When I was younger, my favorite author of all time was Sharon Creech. I read everything she wrote, from Newberry Medal winner Walk Two Moons to the follow-up Chasing Redbird. And then I stumbled upon Bloomability, which quickly became my first favorite book and – without my really knowing it at the time – would echo and shape my life.
Bloomability tells the story of a young girl living a transient life in the U.S., following her wanderlust-filled father, her city-girl-trapped-in-the-country mother, her pregnant sister, and her troublemaking brother from opportunity to opportunity. While there seems to be no room for Dinnie to bloom into much of anyone, surrounded as she is by all of these strong personalities and endless noise, she is nonetheless horrified to learn that she is being “kidnapped” by her aunt and uncle and taken to Switzerland, where her uncle is running a boarding school: an opportunity that, for once, is just for her.
Eleven-year-old me saw in thirteen-year-old Dinnie everything I had always wanted to be: adventurous and brave, and yes, just a little bit irresistible to the ever-optimistic Guthrie, whose zest for life is constantly opening Dinnie’s eyes to new “bloomabilities” (possibilities), new opportunities, new discoveries. I wanted to spend my winter break skiing in the Alps and eating raclette; I wanted to receive cryptic cards in the mail from my mother and be fawned over by some mysterious aunt and uncle who had no one to worry about but me.
While I didn’t go to Switzerland, like Dinnie did, I did find something romantic in the idea of Europe. I’d never say that Bloomability was the reason I went to France on a three-month exchange program, at fourteen, though I have a hard time now (and had a hard time, then) expressing what actually made me want to go. I remember finding the time between when I applied and when I found out I’d been accepted into the program interminable; I remember my mother asking me, on September 12th, 2001, if I still wanted to go. I remember I took Bloomability with me.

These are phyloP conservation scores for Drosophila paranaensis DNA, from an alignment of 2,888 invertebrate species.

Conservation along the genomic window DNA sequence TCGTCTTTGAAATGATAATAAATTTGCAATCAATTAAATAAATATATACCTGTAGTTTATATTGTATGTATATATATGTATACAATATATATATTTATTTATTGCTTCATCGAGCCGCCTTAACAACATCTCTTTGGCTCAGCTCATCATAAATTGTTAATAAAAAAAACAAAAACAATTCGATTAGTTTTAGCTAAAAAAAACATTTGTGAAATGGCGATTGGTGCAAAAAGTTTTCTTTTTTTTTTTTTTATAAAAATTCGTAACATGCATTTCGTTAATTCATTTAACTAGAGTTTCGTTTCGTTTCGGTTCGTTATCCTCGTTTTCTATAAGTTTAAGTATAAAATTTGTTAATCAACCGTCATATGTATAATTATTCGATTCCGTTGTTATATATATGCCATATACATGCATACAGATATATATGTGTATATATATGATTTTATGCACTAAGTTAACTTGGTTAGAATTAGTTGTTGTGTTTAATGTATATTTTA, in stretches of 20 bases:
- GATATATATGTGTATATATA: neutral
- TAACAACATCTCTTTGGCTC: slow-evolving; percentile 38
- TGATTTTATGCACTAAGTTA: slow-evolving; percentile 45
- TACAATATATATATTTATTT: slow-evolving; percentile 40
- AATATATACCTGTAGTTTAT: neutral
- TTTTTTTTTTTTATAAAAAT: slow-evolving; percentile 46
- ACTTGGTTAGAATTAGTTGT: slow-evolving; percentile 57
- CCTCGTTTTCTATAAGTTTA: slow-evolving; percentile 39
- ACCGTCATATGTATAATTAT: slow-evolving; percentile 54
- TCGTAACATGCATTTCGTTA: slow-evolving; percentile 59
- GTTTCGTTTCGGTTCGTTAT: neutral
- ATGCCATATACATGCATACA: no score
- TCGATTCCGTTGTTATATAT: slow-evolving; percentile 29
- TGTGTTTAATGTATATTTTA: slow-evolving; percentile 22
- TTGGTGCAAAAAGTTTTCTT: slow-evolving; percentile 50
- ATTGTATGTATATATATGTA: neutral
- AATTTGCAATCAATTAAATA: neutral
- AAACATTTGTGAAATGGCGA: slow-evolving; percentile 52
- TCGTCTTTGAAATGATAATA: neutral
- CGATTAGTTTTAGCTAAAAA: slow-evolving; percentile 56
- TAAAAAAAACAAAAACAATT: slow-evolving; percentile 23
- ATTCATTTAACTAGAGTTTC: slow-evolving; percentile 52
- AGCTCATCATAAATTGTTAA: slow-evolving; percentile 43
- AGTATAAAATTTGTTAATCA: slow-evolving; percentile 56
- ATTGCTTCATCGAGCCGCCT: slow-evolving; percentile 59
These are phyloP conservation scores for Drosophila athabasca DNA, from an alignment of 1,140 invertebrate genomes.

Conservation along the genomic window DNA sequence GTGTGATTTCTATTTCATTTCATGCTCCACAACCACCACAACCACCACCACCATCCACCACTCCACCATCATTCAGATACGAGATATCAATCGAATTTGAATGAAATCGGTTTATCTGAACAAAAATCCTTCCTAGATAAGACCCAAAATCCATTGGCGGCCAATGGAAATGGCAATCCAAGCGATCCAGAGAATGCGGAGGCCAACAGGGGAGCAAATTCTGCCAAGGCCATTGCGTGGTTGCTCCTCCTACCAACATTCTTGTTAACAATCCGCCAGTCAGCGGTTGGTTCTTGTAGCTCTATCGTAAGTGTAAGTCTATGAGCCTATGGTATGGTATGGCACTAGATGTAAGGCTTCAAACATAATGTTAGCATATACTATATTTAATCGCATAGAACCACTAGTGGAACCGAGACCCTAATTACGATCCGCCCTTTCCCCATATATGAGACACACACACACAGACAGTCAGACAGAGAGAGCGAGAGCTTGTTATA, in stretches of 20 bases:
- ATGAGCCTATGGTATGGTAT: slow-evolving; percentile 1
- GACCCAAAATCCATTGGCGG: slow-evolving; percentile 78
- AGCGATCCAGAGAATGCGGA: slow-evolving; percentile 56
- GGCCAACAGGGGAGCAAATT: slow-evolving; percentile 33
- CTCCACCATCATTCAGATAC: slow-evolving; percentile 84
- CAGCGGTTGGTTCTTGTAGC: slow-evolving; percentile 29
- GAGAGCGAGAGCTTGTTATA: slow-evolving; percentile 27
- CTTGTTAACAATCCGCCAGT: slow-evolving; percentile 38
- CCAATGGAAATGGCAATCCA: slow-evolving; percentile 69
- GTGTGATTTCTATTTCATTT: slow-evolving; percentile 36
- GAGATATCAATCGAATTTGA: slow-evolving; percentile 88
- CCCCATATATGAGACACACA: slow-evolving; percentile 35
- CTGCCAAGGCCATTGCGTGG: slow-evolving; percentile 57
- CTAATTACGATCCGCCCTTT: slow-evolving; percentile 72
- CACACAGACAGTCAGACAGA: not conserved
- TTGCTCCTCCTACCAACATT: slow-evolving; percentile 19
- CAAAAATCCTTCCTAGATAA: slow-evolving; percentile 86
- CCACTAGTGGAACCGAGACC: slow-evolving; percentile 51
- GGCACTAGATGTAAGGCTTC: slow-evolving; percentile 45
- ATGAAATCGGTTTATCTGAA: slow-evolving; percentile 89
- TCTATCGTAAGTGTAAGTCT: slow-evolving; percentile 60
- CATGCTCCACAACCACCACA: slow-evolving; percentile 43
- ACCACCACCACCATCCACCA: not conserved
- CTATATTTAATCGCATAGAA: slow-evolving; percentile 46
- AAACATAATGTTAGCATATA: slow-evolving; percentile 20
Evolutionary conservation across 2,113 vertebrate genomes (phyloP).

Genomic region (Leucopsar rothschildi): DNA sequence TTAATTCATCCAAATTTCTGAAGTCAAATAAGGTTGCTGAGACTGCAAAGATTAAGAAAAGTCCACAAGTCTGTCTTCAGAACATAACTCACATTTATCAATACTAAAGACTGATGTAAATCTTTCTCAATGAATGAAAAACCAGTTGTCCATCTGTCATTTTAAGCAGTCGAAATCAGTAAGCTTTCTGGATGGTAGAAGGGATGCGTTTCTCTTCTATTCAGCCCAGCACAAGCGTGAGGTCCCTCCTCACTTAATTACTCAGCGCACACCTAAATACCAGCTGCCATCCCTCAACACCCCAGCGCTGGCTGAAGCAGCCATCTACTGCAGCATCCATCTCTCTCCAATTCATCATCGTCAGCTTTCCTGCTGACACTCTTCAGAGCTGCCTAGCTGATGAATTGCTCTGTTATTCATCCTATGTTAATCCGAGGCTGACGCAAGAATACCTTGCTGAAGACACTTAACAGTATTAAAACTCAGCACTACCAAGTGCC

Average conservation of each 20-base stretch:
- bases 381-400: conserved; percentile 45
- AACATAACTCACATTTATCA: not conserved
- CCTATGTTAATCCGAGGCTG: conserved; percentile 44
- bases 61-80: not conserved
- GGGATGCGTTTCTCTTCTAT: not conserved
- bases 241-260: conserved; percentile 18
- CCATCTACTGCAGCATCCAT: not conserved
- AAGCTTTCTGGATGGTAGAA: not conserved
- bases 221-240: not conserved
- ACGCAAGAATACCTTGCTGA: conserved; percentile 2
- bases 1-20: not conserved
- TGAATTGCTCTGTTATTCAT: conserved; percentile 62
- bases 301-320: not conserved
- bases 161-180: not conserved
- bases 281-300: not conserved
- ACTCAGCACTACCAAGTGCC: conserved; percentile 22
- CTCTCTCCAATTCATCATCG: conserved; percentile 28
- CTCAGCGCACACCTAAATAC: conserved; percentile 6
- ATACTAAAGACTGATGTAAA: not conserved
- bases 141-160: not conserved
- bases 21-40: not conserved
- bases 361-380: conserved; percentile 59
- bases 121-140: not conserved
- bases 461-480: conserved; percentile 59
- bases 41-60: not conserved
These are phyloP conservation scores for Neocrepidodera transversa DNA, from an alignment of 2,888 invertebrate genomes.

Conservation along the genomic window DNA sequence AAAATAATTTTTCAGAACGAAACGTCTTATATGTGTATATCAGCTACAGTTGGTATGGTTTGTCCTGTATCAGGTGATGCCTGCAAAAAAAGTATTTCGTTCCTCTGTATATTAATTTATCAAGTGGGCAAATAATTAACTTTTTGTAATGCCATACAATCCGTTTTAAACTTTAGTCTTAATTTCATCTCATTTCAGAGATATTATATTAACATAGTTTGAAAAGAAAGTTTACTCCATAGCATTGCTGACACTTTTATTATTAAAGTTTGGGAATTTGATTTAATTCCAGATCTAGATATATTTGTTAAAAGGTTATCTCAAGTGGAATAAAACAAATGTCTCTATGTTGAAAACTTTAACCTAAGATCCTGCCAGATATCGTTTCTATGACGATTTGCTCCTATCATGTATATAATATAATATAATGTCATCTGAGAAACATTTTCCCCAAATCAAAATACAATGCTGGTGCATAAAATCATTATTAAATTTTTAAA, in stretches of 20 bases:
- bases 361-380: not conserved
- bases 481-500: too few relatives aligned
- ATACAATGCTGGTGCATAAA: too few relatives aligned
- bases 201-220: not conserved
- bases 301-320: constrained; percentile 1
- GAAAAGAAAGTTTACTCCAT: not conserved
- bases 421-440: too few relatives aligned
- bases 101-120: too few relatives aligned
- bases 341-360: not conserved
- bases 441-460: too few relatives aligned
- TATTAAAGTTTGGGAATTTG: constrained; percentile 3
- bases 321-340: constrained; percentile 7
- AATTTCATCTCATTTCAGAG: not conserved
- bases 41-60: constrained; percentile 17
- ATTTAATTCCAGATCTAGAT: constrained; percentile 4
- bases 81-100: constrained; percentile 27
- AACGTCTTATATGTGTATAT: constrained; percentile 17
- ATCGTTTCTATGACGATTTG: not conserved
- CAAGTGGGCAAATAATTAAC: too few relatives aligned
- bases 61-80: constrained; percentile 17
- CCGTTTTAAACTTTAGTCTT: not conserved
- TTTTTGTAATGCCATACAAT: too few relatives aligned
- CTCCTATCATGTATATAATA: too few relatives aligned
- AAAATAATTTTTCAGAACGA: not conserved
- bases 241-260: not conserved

Of course, my experience was nothing like Dinnie’s: I wasn’t in an American school and spoke very little French at the time, so the friendships I made were tenuous at best, held together by strings like the sorrow over the terrorist attacks that had blighted Manhattan the day before my scheduled departure, or the fact that I thought I might know what motocross was (from a Disney Channel original movie, though I did not share this tidbit).
I could fade into the crowd, be pushed along through the tunnel, into the city. I could roll along in my bubble ball.
A year later, I too went to boarding school – in New England rather than in Switzerland. Bloomability came with me there, too, to sit on a six-story Ikea bookshelf while I explored who I was in a far more adolescent way than Dinnie ever did, stretching my identity out on all sides to examine it and see how I thought I looked: punk, grunge, prep, slacker, assiduous, gay, straight. I tested and tried to such an extent that one of my friends called me “lobotomy girl,” in reference to a personality and outward expression that seemed to change every eighteen months, like clockwork.
I was sorry I was so adaptable, and I promised myself that I was going to stop being adaptable. It’s hard to change your character overnight, though.
Bloomability didn’t come with me on my five-week tour around Europe with my high school friends, after I believed I’d decided who I was. But her words echoed as we journeyed around the continent by train, untainted by previous experiences.
All around us people rushed, calling to each other in German and French and Italian. Mostly it sounded like achtenspit flickenspit and ness-pa siss-pah and mumble-mumble-ino giantino mumble-ino.
And now I live in France. I’m more than twice Dinnie’s age (and nearly three times the age I was when I first encountered her), and yet there’s something of Dinnie that still lives on, in me. Bloomability lives in my Paris apartment, now, and Dinnie’s voice informs, perhaps not my decisions, but certainly my writing: Creech manages to capture that divide between the innocence and the oft-ignored depth of a young introvert from a large family who’s still trying to figure out who she is, and for that, both young me and current me will forever be grateful.